In the international market, we only have anecdotal evidence for how Huawei is actually performing. Because Huawei is a privately-held company, only a limited amount of financial data is disclosed to the market. The biggest story in networking is, of course, the rapid rise of the public cloud, especially AWS, Microsoft, Google, Alibaba and handful of others. To our knowledge, Huawei is not a significant supplier to any of the hyperscalers.

Although Huawei has made remarkable inroads with top telecom operators in western Europe, its revenue growth rate is constrained by the flat to declining CAPEX budgets. Until investments in network infrastructure rise again, it will be difficult for any vendor to grow faster than 10 per cent annually.

There are opportunities for Huawei in developing markets, especially those tied into China’s Belt and Road initiative.  For example, Huawei Marine is the lead vendor for a new Pakistan East Africa Cable Express (PEACE) submarine cable that will connect South Asia with East Africa. This project will  offer the shortest fibre route from western China to southern Europe, when combined with terrestrial fibre between Pakistan and China. The project is funded by China Construction Bank.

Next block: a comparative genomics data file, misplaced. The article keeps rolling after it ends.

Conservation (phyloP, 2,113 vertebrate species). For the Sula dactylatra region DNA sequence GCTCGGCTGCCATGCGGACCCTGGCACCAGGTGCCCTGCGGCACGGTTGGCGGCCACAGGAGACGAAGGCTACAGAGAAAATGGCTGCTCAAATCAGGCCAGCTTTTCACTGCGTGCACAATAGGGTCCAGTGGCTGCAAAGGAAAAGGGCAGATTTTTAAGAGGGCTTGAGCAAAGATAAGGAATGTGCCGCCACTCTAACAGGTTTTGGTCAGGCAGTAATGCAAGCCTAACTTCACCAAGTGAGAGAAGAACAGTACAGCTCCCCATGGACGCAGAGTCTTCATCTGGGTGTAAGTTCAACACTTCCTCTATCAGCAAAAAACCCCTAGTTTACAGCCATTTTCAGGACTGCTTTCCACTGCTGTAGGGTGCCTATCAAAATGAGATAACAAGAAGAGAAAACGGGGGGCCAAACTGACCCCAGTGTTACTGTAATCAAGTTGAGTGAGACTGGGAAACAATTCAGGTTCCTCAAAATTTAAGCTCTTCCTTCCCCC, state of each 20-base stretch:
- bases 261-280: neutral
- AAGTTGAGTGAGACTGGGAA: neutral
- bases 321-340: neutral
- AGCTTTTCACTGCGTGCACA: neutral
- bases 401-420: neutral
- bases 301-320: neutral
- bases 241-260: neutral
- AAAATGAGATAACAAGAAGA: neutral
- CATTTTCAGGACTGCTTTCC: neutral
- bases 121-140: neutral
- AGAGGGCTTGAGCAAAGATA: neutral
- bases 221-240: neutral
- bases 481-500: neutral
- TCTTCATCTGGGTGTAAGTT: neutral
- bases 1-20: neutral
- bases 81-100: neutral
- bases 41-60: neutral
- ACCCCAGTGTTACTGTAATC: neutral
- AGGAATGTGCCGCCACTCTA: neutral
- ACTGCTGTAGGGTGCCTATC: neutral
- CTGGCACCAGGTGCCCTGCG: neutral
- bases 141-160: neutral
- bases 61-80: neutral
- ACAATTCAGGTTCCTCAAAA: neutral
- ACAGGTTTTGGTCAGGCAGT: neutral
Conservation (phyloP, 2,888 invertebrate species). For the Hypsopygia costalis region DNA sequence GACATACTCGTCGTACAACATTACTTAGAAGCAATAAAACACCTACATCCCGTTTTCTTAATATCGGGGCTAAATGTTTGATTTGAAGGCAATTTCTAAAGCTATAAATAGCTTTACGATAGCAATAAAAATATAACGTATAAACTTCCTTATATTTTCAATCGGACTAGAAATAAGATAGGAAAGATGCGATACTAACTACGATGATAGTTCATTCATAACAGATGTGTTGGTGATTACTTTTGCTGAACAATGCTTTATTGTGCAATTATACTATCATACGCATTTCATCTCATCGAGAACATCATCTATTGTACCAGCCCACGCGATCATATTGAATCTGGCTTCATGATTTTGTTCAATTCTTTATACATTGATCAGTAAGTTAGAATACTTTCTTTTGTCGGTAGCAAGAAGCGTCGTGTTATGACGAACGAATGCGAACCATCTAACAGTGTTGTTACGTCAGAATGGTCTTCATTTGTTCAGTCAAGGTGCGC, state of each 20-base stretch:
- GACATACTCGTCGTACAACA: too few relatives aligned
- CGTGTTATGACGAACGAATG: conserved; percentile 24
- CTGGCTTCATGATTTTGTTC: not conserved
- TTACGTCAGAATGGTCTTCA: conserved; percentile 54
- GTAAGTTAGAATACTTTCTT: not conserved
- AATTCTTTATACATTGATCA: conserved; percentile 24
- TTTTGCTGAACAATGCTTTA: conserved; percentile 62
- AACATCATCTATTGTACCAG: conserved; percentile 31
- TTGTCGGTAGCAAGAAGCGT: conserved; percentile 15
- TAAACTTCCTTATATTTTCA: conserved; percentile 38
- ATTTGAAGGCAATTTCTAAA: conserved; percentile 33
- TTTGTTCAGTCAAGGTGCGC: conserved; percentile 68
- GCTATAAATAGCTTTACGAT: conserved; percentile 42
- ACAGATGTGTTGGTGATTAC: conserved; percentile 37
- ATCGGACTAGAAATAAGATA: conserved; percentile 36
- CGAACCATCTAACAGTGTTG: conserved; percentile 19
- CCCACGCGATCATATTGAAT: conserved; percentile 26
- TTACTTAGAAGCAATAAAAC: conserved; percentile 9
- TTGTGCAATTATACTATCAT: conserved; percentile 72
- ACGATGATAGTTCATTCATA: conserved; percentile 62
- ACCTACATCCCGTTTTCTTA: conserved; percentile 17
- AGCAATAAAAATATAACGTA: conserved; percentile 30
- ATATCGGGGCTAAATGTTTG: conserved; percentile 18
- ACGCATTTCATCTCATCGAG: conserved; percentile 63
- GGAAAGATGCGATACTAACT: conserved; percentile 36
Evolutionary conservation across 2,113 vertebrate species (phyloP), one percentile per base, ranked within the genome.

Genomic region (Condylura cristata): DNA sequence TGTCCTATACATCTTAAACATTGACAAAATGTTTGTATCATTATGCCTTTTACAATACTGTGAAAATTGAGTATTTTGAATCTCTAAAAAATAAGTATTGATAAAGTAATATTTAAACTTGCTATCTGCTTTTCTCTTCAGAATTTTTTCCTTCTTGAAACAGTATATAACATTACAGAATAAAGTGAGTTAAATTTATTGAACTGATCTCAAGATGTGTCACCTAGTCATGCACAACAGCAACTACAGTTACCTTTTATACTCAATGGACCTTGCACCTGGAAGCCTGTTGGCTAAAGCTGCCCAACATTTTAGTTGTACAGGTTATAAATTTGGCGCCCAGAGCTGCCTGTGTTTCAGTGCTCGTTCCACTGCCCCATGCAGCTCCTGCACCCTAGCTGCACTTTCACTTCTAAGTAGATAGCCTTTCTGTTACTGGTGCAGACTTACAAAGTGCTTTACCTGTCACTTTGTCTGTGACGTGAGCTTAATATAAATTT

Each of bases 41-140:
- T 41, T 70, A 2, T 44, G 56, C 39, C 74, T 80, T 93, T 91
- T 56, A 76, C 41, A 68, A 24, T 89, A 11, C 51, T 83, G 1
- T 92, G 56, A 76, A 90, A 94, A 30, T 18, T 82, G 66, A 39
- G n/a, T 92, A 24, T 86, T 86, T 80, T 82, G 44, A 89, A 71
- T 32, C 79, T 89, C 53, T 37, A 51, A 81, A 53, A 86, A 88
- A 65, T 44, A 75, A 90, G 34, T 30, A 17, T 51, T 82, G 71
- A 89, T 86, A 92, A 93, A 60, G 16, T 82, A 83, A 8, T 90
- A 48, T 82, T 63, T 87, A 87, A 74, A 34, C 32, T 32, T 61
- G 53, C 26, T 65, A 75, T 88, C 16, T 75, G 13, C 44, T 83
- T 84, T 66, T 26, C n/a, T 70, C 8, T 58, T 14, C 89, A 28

One problem that has not been solved is the impasse with the U.S. government. Over five years have now passed since the U.S. House of Representatives' Permanent Select Committee on Intelligence issued its report recommending that Huawei and ZTE be blocked as suppliers of critical infrastructure due to security concerns. The United States remains the largest single market. No resolution to this standoff appears to be in sight. More recently, the Australian intelligence service has acted to block Huawei Marine from its role in funding and constructing a high-capacity subsea cable that is to link Sydney to the Solomon Islands. Apparently, security concerns were raised concerning China’s growing presence in the region. Nevertheless, Huawei smartphones are growing in popularity with consumers worldwide, including in the U.S. and Australia.